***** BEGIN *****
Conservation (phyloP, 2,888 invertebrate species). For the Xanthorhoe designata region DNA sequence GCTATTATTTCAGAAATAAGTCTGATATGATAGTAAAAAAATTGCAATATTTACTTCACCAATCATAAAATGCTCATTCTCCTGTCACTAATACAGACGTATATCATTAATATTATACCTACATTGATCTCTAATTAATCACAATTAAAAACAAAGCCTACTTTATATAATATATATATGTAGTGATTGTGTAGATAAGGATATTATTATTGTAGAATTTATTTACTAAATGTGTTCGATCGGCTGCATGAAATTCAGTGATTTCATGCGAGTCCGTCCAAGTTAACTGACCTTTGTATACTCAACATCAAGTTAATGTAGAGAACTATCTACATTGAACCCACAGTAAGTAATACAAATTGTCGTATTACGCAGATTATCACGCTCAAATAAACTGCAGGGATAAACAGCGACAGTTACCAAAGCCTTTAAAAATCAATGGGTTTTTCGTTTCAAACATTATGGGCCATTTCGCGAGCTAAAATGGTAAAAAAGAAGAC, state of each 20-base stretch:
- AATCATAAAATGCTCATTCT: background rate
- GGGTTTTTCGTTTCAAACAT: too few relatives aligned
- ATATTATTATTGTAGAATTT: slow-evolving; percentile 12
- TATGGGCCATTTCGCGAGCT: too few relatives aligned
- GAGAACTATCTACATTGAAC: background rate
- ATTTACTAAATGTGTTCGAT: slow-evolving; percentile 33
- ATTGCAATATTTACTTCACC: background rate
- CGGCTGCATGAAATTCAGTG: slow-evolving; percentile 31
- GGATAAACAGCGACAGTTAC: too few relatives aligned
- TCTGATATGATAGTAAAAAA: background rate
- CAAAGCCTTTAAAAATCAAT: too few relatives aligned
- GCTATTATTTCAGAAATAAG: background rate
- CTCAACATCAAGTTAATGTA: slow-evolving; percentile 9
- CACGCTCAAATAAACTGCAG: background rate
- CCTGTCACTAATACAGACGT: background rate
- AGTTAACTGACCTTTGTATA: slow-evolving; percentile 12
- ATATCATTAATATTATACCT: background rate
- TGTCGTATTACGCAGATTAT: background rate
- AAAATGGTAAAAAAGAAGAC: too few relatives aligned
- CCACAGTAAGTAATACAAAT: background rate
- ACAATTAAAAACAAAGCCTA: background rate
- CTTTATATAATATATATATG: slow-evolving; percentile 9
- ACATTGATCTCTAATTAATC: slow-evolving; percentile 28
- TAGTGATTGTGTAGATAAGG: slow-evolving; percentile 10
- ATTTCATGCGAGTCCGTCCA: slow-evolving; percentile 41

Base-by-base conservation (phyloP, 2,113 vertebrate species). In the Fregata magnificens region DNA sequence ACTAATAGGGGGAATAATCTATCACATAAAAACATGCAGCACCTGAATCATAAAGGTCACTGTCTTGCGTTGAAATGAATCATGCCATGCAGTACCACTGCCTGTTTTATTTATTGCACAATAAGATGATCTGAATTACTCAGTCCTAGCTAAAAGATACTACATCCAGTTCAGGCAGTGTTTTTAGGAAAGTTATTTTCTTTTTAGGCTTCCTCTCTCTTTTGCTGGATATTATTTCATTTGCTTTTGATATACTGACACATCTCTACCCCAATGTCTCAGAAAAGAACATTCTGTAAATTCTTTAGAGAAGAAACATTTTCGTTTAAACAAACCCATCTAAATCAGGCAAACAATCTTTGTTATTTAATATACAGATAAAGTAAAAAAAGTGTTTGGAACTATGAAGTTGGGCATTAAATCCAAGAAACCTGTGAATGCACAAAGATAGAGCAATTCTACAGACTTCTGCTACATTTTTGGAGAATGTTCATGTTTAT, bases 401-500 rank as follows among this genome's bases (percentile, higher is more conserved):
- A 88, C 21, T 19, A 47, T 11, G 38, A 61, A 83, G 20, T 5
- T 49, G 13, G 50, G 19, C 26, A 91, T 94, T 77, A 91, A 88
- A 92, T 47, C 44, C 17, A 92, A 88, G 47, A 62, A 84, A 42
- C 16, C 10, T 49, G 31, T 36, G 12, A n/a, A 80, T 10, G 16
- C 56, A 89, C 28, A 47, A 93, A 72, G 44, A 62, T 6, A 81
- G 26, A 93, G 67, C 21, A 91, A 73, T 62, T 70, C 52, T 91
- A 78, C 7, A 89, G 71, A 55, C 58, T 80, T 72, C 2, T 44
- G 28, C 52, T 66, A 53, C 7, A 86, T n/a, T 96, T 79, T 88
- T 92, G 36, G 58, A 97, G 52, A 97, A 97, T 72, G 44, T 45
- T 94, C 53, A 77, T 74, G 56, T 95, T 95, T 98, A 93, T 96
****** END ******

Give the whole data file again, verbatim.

Conservation (phyloP, 2,888 invertebrate species). For the Xanthorhoe designata region DNA sequence GCTATTATTTCAGAAATAAGTCTGATATGATAGTAAAAAAATTGCAATATTTACTTCACCAATCATAAAATGCTCATTCTCCTGTCACTAATACAGACGTATATCATTAATATTATACCTACATTGATCTCTAATTAATCACAATTAAAAACAAAGCCTACTTTATATAATATATATATGTAGTGATTGTGTAGATAAGGATATTATTATTGTAGAATTTATTTACTAAATGTGTTCGATCGGCTGCATGAAATTCAGTGATTTCATGCGAGTCCGTCCAAGTTAACTGACCTTTGTATACTCAACATCAAGTTAATGTAGAGAACTATCTACATTGAACCCACAGTAAGTAATACAAATTGTCGTATTACGCAGATTATCACGCTCAAATAAACTGCAGGGATAAACAGCGACAGTTACCAAAGCCTTTAAAAATCAATGGGTTTTTCGTTTCAAACATTATGGGCCATTTCGCGAGCTAAAATGGTAAAAAAGAAGAC, state of each 20-base stretch:
- AATCATAAAATGCTCATTCT: background rate
- GGGTTTTTCGTTTCAAACAT: too few relatives aligned
- ATATTATTATTGTAGAATTT: slow-evolving; percentile 12
- TATGGGCCATTTCGCGAGCT: too few relatives aligned
- GAGAACTATCTACATTGAAC: background rate
- ATTTACTAAATGTGTTCGAT: slow-evolving; percentile 33
- ATTGCAATATTTACTTCACC: background rate
- CGGCTGCATGAAATTCAGTG: slow-evolving; percentile 31
- GGATAAACAGCGACAGTTAC: too few relatives aligned
- TCTGATATGATAGTAAAAAA: background rate
- CAAAGCCTTTAAAAATCAAT: too few relatives aligned
- GCTATTATTTCAGAAATAAG: background rate
- CTCAACATCAAGTTAATGTA: slow-evolving; percentile 9
- CACGCTCAAATAAACTGCAG: background rate
- CCTGTCACTAATACAGACGT: background rate
- AGTTAACTGACCTTTGTATA: slow-evolving; percentile 12
- ATATCATTAATATTATACCT: background rate
- TGTCGTATTACGCAGATTAT: background rate
- AAAATGGTAAAAAAGAAGAC: too few relatives aligned
- CCACAGTAAGTAATACAAAT: background rate
- ACAATTAAAAACAAAGCCTA: background rate
- CTTTATATAATATATATATG: slow-evolving; percentile 9
- ACATTGATCTCTAATTAATC: slow-evolving; percentile 28
- TAGTGATTGTGTAGATAAGG: slow-evolving; percentile 10
- ATTTCATGCGAGTCCGTCCA: slow-evolving; percentile 41

Base-by-base conservation (phyloP, 2,113 vertebrate species). In the Fregata magnificens region DNA sequence ACTAATAGGGGGAATAATCTATCACATAAAAACATGCAGCACCTGAATCATAAAGGTCACTGTCTTGCGTTGAAATGAATCATGCCATGCAGTACCACTGCCTGTTTTATTTATTGCACAATAAGATGATCTGAATTACTCAGTCCTAGCTAAAAGATACTACATCCAGTTCAGGCAGTGTTTTTAGGAAAGTTATTTTCTTTTTAGGCTTCCTCTCTCTTTTGCTGGATATTATTTCATTTGCTTTTGATATACTGACACATCTCTACCCCAATGTCTCAGAAAAGAACATTCTGTAAATTCTTTAGAGAAGAAACATTTTCGTTTAAACAAACCCATCTAAATCAGGCAAACAATCTTTGTTATTTAATATACAGATAAAGTAAAAAAAGTGTTTGGAACTATGAAGTTGGGCATTAAATCCAAGAAACCTGTGAATGCACAAAGATAGAGCAATTCTACAGACTTCTGCTACATTTTTGGAGAATGTTCATGTTTAT, bases 401-500 rank as follows among this genome's bases (percentile, higher is more conserved):
- A 88, C 21, T 19, A 47, T 11, G 38, A 61, A 83, G 20, T 5
- T 49, G 13, G 50, G 19, C 26, A 91, T 94, T 77, A 91, A 88
- A 92, T 47, C 44, C 17, A 92, A 88, G 47, A 62, A 84, A 42
- C 16, C 10, T 49, G 31, T 36, G 12, A n/a, A 80, T 10, G 16
- C 56, A 89, C 28, A 47, A 93, A 72, G 44, A 62, T 6, A 81
- G 26, A 93, G 67, C 21, A 91, A 73, T 62, T 70, C 52, T 91
- A 78, C 7, A 89, G 71, A 55, C 58, T 80, T 72, C 2, T 44
- G 28, C 52, T 66, A 53, C 7, A 86, T n/a, T 96, T 79, T 88
- T 92, G 36, G 58, A 97, G 52, A 97, A 97, T 72, G 44, T 45
- T 94, C 53, A 77, T 74, G 56, T 95, T 95, T 98, A 93, T 96